What is Autism?

Those of us on the autistic spectrum have a brain structure that is physically different to other people; we are often described as being “differently wired” in neurological terms. Autism is characterised by a range of issues, the most significant being difficulty with “normal” social interaction; we don’t have the connections in our brains to let us instinctively understand people in the way others do. There are many other ways in which autistic people are affected (e.g. need for routine, sensory issues, etc.), but not every issue affects every person, and it’s important to understand that autistic people are as different from each other as you are different from anyone else.

Autism does not cause people to be dangerous, evil, or criminally minded; in fact for the most part we are predisposed to be gentle and kind. Tony Attwood, probably the world’s leading expert on Asperger’s (a form of autism), describes those with the syndrome as “some of the kindest and most caring people I know.” The word “empathy” when used by psychologists has a very specific medical meaning; so when the medics say we “lack empathy” this is not the same meaning for “empathy” as used in everyday language. Autistic people are often highly empathetic, and many of us work extremely hard to overcome our social difficulties, and conform in a way that makes us socially agreeable to others. Despite this, it is not uncommon for autistic people to suffer lifelong bullying and abuse.

Autism is not a mental illness, and is not caused by bad parenting, vaccines, diet, pesticides, or pollution. It is genetic in origin, meaning that we are born with it, and there is no “cure” (any more than there is a cure for having brown eyes). However, there are many therapies that help with developmental issues in both children and adults, and many autistic adults are able to develop coping strategies to manage the varying challenges of everyday life.

The autistic spectrum is so called, because no two autistic people are the same. There is, however, a broad distinction between what is referred to as high-functioning autism (those us who can “act” normal) and low-functioning autism (those who need day-to-day care), but the line between the two is very blurred, and no form of autism can ever be considered “mild”.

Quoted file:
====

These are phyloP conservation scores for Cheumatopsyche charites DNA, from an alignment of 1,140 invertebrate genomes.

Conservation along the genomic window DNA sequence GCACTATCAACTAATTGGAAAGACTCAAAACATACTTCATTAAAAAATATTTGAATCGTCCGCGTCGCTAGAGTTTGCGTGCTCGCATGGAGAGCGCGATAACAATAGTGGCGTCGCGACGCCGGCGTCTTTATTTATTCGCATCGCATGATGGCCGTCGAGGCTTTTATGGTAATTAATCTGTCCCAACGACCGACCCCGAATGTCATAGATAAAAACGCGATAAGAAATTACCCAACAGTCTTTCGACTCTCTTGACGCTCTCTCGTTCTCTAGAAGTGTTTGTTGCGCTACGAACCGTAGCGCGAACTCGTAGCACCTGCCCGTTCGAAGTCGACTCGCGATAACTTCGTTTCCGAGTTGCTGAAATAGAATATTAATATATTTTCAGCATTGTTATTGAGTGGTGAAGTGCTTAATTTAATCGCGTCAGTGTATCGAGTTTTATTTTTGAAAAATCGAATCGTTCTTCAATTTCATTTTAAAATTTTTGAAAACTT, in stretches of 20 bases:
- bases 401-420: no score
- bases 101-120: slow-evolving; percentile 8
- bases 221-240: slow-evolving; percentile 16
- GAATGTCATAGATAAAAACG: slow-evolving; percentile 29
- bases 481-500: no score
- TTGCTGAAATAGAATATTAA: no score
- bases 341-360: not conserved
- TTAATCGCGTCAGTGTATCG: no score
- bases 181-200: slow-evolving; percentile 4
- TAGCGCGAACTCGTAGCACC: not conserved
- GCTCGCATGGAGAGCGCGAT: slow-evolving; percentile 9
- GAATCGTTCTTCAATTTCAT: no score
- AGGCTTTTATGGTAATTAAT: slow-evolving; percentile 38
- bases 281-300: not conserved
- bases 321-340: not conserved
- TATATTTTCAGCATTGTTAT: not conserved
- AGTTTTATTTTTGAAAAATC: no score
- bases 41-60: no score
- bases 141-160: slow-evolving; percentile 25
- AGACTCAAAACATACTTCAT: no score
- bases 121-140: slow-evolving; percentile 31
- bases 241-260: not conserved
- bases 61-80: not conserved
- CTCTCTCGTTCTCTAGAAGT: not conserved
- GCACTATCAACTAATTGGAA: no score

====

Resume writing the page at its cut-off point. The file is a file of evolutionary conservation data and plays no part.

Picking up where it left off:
©Leigh Forbes

Related Content
» Think you might have Asperger’s syndrome?”
Asperger’s in Women
» Bullying & Abuse
» It’s Okay to Want a Diagnosis!”
» Symptoms of Asperger’s Syndrome
» The Triad of Impairments (in real terms)
» Diagnosis Stories


4 thoughts on “What is Autism?”

  1. oops,
    I said there was no genes identified that are connected to autism yet but I was wrong. Just reading about it now.
    Guess I am out of the loop so to speak.

  2. While I agree that there is a genetic component to autism, I have yet to read of an identified chromosome or marker. In the meantime, to say that
    “autism is not caused by vaccines, pesticides or pollution” is very presumptuous considering the many studies that have been done on the relation of autism and epigenetics.
    Here is an article about a study on identical twins with either different forms of autism, or only one twin has autism. I have read other studies as well, but will only post one link:

    It is well known that toxins and pollutants of many kinds from many sources can impact our genetic expression, not just in the instance of autism, but also when it comes to things like cancer. For example, having a genetic marker for breast cancer does not guarantee you will get breast cancer, however it increases your chances of getting cancer. Environmental stimulants can then affect the expression of that gene.

  3. Instead of using the word empathy, here in Northern Ireland most people now talik about people with asd lacking “theory of mind” which is much less scary sounding.

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